Skip to main content

Writing custom FreeMarker template loaders in Spring

...or "Thou shalt not hard-code any output messages in Java code".

Code is for program, algorithm, behavior, action. Code in any programming language is intended to express the data flow, not the data itself! But many programmers are forgetting about this rule, putting lots of data, both input and output, in source code. While hard-coding input data instead of loading it from some external resource is easy to spot, hard-coded parts of the output data are even more common. Typical examples are:

  • Localized messages shown to the user. If you have a class with (...public static final...) strings containing different messages sent to the user, you might be proud of having all UI-specific labels in one place. Wrong! Changing messages require recompilation, as well as adding new translations (another classes?) Also all this strings are constantly present in the memory (PermGen space), being referenced by the class.
  • Contents of exception messages. This is part of a bigger problem of error handling: pass exception to the user interface and display original error message or create some sophisticated exception-translation mechanism? But if your user interface is not in English, would you throw an exception with localized message?
  • Printing HTML directly from a Servlet. Never do this! If you are unlucky and working directly with servlets, at least use request attributes and redirect from servlet to JSP. Using string concatenation and producing markup in Java code looks terrible and is very inefficient.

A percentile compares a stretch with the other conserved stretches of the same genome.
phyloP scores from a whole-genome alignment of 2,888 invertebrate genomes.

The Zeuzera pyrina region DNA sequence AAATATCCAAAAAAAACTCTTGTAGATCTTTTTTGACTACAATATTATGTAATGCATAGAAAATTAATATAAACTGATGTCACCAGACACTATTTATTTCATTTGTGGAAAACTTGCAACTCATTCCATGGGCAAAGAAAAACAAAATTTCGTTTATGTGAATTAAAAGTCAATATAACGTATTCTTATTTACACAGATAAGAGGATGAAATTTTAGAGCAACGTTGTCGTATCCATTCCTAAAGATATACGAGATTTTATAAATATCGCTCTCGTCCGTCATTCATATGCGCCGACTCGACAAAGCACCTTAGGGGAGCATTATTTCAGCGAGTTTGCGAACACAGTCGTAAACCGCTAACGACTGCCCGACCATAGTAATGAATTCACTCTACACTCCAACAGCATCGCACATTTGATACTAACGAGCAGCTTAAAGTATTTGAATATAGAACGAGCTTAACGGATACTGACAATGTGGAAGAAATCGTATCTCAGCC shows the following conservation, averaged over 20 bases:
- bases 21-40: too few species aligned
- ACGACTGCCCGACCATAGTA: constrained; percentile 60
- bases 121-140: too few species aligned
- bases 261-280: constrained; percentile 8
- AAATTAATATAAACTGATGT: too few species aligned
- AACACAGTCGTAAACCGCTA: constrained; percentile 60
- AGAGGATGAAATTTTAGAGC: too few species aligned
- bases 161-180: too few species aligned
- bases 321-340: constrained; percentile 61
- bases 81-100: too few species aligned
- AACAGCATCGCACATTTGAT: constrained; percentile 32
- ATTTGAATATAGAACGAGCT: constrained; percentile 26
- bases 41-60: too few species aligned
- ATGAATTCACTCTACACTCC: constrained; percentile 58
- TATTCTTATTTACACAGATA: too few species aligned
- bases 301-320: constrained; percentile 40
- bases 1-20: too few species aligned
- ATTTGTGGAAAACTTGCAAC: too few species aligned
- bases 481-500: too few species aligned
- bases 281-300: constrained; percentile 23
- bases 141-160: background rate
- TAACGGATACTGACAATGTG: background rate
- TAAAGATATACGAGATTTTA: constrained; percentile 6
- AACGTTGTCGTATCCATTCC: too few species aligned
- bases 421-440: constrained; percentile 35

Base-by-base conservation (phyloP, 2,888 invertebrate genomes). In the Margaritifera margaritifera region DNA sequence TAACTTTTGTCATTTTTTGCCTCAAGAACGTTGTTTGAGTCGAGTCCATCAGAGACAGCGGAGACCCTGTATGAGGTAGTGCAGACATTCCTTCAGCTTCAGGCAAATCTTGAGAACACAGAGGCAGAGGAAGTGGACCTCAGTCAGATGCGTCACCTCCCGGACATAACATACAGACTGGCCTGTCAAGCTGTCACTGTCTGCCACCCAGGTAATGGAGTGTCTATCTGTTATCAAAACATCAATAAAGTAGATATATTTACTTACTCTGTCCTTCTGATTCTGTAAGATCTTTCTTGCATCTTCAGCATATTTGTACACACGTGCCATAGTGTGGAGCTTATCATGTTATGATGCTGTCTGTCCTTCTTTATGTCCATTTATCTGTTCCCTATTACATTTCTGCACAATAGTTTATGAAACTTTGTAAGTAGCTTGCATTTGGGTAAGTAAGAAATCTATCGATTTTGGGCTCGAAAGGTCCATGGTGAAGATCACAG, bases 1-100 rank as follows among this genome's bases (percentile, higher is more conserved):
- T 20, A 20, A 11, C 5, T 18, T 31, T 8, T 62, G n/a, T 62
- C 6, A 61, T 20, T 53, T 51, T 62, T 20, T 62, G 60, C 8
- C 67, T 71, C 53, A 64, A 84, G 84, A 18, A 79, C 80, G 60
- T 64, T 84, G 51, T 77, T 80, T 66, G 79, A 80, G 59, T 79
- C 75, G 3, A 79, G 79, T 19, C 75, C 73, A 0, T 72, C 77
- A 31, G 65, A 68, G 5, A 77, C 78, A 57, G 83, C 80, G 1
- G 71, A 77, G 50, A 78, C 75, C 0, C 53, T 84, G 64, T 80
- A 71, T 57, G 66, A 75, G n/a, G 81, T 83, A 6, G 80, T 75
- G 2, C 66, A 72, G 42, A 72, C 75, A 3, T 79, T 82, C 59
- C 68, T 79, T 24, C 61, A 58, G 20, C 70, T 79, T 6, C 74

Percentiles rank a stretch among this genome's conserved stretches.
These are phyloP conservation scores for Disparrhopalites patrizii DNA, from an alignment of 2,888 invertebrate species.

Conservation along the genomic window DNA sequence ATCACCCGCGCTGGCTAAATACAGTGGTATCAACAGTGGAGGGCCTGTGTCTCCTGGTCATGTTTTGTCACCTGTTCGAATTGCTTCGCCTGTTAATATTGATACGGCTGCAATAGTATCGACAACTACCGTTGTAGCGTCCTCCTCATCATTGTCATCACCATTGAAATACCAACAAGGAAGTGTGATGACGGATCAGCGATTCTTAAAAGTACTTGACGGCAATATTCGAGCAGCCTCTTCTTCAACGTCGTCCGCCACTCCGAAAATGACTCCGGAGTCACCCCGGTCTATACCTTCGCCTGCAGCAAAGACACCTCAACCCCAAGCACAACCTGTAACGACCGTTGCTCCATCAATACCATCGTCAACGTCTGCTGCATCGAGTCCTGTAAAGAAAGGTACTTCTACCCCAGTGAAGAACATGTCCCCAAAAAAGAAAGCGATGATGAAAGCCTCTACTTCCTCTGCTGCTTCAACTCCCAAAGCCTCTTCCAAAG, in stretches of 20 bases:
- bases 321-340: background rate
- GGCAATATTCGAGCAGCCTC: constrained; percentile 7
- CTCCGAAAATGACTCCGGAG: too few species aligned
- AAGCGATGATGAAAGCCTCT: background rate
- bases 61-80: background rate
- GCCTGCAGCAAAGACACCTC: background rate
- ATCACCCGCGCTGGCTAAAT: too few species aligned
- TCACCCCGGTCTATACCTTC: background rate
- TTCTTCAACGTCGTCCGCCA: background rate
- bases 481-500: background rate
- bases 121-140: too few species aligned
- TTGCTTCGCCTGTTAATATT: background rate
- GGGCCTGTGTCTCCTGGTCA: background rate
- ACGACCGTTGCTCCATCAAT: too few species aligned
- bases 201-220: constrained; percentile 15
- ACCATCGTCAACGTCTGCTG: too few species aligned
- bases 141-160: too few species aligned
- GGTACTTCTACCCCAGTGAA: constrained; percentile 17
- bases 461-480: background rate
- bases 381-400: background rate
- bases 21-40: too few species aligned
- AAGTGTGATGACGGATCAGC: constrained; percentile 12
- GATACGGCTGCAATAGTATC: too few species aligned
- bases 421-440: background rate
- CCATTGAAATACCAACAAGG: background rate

• Producing other types of content (reports, XML, e-mail) similar to the servlet way mentioned above: by using string concatenations, typically in loops with many conditions.
  • Complicated SQL queries and even whole procedures. If the SQL query is parameterized (almost always), programmers tend to produce the query using string concatenation, also making their application vulnerable to SQL injection. In this scenario use named parameters or iBATIS.

To make our case study code a bit better we are going to implement e-mail sending functionality example without hard-coding e-mail contents in Java sources. Actually, contents are going to be stored in the database as a FreeMarker templates, giving users flexibility of FreeMarker markup and ability to change the form of e-mail in any time (by issuing database update).

Unfortunately (and as expected) FreeMarker has only few built-in mechanisms for loading templates (e.g. directly from the file system). But, also as expected, this mechanism can be easily (?) extended. The question mark is not here because of the complexity of this process, but very poor design of FreeMarker template loading API (see discussion at the end of this article).

In order to make FreeMarker read templates from any source, one must implement TemplateLoader interface. Before we take a look at it, another abstraction must be taken into account: TemplateCache. It seems like loading and compiling templates takes significant amount of time for FreeMarker, so it lazy-loads and caches templates. Of course if the template has changed, FreeMarker must be able to discover it and invalidate the cache. Now we are finally ready to take a look at TemplateLoader interface and understand how it works, do we?

public interface TemplateLoader {
public Object findTemplateSource(String name) throws IOException;
public long getLastModified(Object templateSource);